“People make a conscious decision to pay for a private school education instead of using public schools, just like they make a decision to use a private golf course over a public one, or a private beach club over a public swimming pool, are we to subsidize every person’s decision to use a private facility over a public one, where would it end,” said Michael Borges, Executive Director of the New York State Association of School Business Officials.

“Despite its new name, the governor’s education tax credit scheme is essentially a voucher program designed to reward the hedge fund billionaires who contribute to his campaign,” said New York State United Teachers President Karen E. Magee. “The fact is, the governor’s misguided plan would only aggravate the challenges that confront our poorest districts by siphoning critical funding away from students and schools that are most in need.”

“The state’s priority should not be giving tax breaks to the wealthy, but rather investing in its public schools to ensure all students have the resources needed to succeed,” said New York State United Teachers Executive Vice President Andrew Pallotta. “Given that one-third of our school districts in 2015-2016 will be operating with less aid than six years ago, our focus must be on adequately funding public education — not rewarding wealthy campaign contributors at the expense of children in need.”

“This tax credit is just another scheme to reward billionaires. It gives them the power to send money to their favorite private schools, and takes a big chunk out of their tax bill,” said Michael Mulgrew, President of the United Federation of Teachers. “At the same time, it drains money from public schools. Supporters can use all the smoke and mirrors that they want, but in the end this is scam that will hurt public school students.”

“New York’s first obligation is to use tax dollars to adequately fund public education. Yet, there are great disparities in school district financial resources throughout the state. Lawmakers must remedy that situation before they provide tax incentives that would benefit non-public schools,” said Timothy G. Kremer, Executive director of the New York State School Boards Association.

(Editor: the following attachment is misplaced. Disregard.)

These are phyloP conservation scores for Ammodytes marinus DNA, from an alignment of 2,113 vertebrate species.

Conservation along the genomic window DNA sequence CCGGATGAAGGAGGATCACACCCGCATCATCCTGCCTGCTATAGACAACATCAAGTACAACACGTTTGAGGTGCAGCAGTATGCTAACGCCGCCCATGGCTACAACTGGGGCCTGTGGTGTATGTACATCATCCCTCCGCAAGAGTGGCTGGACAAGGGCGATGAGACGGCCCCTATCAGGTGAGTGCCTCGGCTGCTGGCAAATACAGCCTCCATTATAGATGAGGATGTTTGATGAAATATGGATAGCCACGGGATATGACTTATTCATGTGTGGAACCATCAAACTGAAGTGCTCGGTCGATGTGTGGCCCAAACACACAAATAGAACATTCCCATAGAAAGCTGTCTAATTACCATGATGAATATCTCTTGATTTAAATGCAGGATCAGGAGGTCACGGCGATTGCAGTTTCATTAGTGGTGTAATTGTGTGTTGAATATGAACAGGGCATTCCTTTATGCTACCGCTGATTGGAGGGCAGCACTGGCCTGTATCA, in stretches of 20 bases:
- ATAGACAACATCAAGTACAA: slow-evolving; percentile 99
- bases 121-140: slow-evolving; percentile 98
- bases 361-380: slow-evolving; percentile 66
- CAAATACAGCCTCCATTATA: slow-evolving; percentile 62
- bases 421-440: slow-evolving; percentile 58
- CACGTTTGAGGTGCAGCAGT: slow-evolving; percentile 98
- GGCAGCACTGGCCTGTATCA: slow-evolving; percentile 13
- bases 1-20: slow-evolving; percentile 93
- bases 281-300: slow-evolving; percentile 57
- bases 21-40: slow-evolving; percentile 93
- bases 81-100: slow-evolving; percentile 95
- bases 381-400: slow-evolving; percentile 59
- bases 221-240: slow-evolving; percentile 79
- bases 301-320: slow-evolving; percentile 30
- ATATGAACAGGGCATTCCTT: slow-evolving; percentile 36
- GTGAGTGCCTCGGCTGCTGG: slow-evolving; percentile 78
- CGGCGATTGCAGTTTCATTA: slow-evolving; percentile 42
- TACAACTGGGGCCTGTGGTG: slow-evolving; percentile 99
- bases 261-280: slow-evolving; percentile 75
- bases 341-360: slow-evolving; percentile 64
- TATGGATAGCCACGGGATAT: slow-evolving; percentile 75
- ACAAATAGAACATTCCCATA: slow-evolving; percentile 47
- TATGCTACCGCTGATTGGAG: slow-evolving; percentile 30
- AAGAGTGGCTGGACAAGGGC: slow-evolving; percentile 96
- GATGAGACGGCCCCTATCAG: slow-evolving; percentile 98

“For New York State to consider diverting available funds away from public education while it has a law that unconstitutionally withholds funds from school districts is unconscionable,”said David A. Little, Executive Director of the Rural Schools Association of New York State. “If that the state cannot afford its public educational system, it certainly can’t afford a second one.”

“Our first priority must be to fully fund our public schools,” New York State AFL-CIO President Mario Cilento said. “We need a financial commitment to provide our public education system with the necessary resources needed to ensure all children get the educational opportunities they deserve. An investment in our public schools is an investment in our future.”


Milwaukee is the original laboratory of corporate reform. Since 1990, it has had a thriving charter sector and a thriving voucher sector. Competition was supposed to lift all boats, but it didn’t. All three sectors are doing poorly. Neither the voucher schools nor the charter schools outperform the public schools. The public schools have far more students eith disabilities than the other sectors, which don’t want them. On NAEP, Milwaukee is one of the nation’s lowest performing urban districts.

So what do reformers want now? To set in motion a process to turn all of Milwaukee into a privately-managed system, all charters and vouchers. Failure never deters them from more privatization.

Larry Miller is a member of the Milwaukee public school board. In this post, he describes the current proposal to cripple and destroy the Milwaukee public school system, offered by two suburban Republicans.

The plan, sponsored by Republicans Rep. Dale Kooyega and Sen. Alberta Darling, allows a single unelected official to turn five low-scoring schools over to a charter operator or a voucher school every year.

Miller writes:

“For one, the plan places authority over these schools, dubbed “opportunity schools,” in a single commissioner, appointed by Milwaukee County Executive Chris Abele. Theoretically, Abele could provide some oversight of that person, and to a certain extent that commissioner will have to follow state and federal laws.